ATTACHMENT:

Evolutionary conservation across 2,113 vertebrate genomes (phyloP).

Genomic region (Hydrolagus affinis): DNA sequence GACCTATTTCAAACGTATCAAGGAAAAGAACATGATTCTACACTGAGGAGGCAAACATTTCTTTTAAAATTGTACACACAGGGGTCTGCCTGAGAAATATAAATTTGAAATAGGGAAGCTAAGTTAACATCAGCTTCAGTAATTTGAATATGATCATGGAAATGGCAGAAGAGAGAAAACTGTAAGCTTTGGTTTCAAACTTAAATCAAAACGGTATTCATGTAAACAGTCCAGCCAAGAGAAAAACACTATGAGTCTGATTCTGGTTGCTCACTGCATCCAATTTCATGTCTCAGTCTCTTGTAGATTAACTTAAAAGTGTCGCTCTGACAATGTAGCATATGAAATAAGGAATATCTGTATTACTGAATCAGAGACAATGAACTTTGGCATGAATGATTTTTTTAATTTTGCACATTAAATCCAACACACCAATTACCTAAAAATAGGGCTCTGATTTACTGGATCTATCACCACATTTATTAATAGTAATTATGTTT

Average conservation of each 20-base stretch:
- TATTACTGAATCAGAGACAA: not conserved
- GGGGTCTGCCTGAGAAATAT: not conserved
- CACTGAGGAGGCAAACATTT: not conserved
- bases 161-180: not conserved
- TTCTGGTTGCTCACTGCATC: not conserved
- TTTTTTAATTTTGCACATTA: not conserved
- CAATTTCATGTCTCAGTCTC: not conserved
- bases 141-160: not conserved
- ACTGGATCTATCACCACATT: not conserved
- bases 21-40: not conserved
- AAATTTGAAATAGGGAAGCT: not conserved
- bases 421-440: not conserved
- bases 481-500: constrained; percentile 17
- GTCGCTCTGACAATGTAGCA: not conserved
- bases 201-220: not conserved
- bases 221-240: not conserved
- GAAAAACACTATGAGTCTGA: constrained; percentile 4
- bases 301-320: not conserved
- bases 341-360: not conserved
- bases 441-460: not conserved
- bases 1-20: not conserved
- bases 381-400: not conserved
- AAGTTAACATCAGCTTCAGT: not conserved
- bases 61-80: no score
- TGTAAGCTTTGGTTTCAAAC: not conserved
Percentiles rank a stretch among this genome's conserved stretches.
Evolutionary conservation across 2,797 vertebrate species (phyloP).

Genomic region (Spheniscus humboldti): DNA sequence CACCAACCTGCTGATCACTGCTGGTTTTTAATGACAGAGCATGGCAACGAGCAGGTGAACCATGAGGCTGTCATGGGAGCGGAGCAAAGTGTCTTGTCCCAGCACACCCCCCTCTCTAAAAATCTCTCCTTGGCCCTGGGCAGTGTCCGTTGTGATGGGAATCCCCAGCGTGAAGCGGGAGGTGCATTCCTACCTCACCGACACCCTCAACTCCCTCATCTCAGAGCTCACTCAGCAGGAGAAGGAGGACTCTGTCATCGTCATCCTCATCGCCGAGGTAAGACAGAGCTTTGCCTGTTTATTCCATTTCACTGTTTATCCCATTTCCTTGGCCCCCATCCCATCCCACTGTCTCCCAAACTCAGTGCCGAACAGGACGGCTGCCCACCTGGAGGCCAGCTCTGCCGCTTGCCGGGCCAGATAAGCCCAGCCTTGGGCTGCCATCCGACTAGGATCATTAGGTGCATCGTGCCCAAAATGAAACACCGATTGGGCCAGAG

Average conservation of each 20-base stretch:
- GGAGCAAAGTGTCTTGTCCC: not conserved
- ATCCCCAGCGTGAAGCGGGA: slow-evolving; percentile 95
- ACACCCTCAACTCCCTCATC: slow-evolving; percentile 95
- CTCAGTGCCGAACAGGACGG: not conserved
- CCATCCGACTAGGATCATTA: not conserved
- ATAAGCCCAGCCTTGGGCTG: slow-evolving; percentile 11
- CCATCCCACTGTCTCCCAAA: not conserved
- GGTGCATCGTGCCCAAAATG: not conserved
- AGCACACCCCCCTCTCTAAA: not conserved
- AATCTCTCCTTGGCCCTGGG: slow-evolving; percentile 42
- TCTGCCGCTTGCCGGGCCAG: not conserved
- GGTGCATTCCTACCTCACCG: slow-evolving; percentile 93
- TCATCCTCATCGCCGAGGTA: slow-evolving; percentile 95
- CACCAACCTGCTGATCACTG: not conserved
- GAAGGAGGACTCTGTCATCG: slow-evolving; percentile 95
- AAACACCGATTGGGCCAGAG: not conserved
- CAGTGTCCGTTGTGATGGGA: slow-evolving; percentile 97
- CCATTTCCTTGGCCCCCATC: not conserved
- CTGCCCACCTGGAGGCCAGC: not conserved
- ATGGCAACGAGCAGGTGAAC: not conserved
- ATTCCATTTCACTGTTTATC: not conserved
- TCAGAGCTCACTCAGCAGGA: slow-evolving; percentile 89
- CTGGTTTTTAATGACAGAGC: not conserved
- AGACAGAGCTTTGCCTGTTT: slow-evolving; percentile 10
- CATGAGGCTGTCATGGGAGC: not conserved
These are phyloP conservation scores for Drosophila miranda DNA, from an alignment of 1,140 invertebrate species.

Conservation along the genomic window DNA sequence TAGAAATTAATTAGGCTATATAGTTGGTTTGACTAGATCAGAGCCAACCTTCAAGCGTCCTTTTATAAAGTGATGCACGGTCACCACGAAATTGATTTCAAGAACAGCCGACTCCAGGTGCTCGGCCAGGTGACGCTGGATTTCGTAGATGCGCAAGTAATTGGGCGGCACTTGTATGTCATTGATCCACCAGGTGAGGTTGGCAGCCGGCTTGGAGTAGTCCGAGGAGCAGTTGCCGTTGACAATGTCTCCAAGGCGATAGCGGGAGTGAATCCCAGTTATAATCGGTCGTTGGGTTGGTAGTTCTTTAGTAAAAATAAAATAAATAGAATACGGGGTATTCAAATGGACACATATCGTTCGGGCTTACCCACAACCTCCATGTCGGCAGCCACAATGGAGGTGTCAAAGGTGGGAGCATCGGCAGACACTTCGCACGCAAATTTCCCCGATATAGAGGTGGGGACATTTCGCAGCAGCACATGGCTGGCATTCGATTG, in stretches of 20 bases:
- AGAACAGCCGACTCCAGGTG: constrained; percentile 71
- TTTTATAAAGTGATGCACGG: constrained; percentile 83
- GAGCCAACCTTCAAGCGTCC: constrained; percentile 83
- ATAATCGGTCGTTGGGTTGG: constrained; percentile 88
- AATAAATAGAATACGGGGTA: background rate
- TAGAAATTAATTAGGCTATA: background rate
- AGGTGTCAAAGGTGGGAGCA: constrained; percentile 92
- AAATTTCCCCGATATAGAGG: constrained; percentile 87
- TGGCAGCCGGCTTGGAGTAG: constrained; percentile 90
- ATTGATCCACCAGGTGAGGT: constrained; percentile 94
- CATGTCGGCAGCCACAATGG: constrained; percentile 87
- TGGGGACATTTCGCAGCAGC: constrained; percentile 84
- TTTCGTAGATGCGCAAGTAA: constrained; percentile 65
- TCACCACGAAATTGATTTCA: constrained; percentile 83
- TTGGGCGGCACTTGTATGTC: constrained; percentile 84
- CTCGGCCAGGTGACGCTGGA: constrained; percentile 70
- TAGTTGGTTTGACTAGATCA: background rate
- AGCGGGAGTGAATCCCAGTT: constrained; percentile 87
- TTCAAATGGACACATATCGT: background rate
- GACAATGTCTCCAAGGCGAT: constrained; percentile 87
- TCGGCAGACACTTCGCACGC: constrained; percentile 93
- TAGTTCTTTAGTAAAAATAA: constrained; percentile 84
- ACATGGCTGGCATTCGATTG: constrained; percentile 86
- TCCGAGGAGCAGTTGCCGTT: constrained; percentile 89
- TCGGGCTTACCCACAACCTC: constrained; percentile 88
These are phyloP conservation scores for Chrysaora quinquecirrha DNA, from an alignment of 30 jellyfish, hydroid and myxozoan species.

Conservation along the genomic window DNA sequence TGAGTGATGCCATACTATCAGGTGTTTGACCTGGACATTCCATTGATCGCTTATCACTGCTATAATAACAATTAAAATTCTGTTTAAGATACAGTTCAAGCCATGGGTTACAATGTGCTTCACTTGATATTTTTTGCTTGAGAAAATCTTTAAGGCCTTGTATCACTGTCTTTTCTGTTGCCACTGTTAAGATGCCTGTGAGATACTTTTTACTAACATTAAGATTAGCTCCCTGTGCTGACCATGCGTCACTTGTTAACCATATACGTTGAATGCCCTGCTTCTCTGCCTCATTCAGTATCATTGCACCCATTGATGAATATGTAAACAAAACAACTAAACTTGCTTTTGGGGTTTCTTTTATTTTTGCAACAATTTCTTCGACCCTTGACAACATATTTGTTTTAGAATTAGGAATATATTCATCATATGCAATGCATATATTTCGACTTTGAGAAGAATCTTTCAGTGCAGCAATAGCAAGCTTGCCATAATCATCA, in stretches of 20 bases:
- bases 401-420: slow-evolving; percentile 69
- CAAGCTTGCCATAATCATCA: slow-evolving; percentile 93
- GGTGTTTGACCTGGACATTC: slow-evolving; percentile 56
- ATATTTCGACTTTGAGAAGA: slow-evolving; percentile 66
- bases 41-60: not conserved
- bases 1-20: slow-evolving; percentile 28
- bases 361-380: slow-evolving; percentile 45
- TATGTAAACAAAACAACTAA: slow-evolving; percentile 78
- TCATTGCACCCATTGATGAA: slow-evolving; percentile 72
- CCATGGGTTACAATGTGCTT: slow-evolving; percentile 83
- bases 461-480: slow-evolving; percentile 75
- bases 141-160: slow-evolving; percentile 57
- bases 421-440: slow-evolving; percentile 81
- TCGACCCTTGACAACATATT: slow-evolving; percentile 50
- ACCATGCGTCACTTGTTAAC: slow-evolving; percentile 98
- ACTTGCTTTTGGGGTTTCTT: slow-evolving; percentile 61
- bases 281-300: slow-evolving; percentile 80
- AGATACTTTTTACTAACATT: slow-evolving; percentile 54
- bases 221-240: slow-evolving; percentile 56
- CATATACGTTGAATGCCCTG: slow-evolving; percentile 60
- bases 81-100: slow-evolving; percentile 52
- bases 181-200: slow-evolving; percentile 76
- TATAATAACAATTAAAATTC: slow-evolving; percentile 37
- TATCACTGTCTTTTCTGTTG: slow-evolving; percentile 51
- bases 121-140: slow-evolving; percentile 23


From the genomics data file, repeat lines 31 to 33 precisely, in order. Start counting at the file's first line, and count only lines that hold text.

Genomic region (Spheniscus humboldti): DNA sequence CACCAACCTGCTGATCACTGCTGGTTTTTAATGACAGAGCATGGCAACGAGCAGGTGAACCATGAGGCTGTCATGGGAGCGGAGCAAAGTGTCTTGTCCCAGCACACCCCCCTCTCTAAAAATCTCTCCTTGGCCCTGGGCAGTGTCCGTTGTGATGGGAATCCCCAGCGTGAAGCGGGAGGTGCATTCCTACCTCACCGACACCCTCAACTCCCTCATCTCAGAGCTCACTCAGCAGGAGAAGGAGGACTCTGTCATCGTCATCCTCATCGCCGAGGTAAGACAGAGCTTTGCCTGTTTATTCCATTTCACTGTTTATCCCATTTCCTTGGCCCCCATCCCATCCCACTGTCTCCCAAACTCAGTGCCGAACAGGACGGCTGCCCACCTGGAGGCCAGCTCTGCCGCTTGCCGGGCCAGATAAGCCCAGCCTTGGGCTGCCATCCGACTAGGATCATTAGGTGCATCGTGCCCAAAATGAAACACCGATTGGGCCAGAG

Average conservation of each 20-base stretch:
- GGAGCAAAGTGTCTTGTCCC: not conserved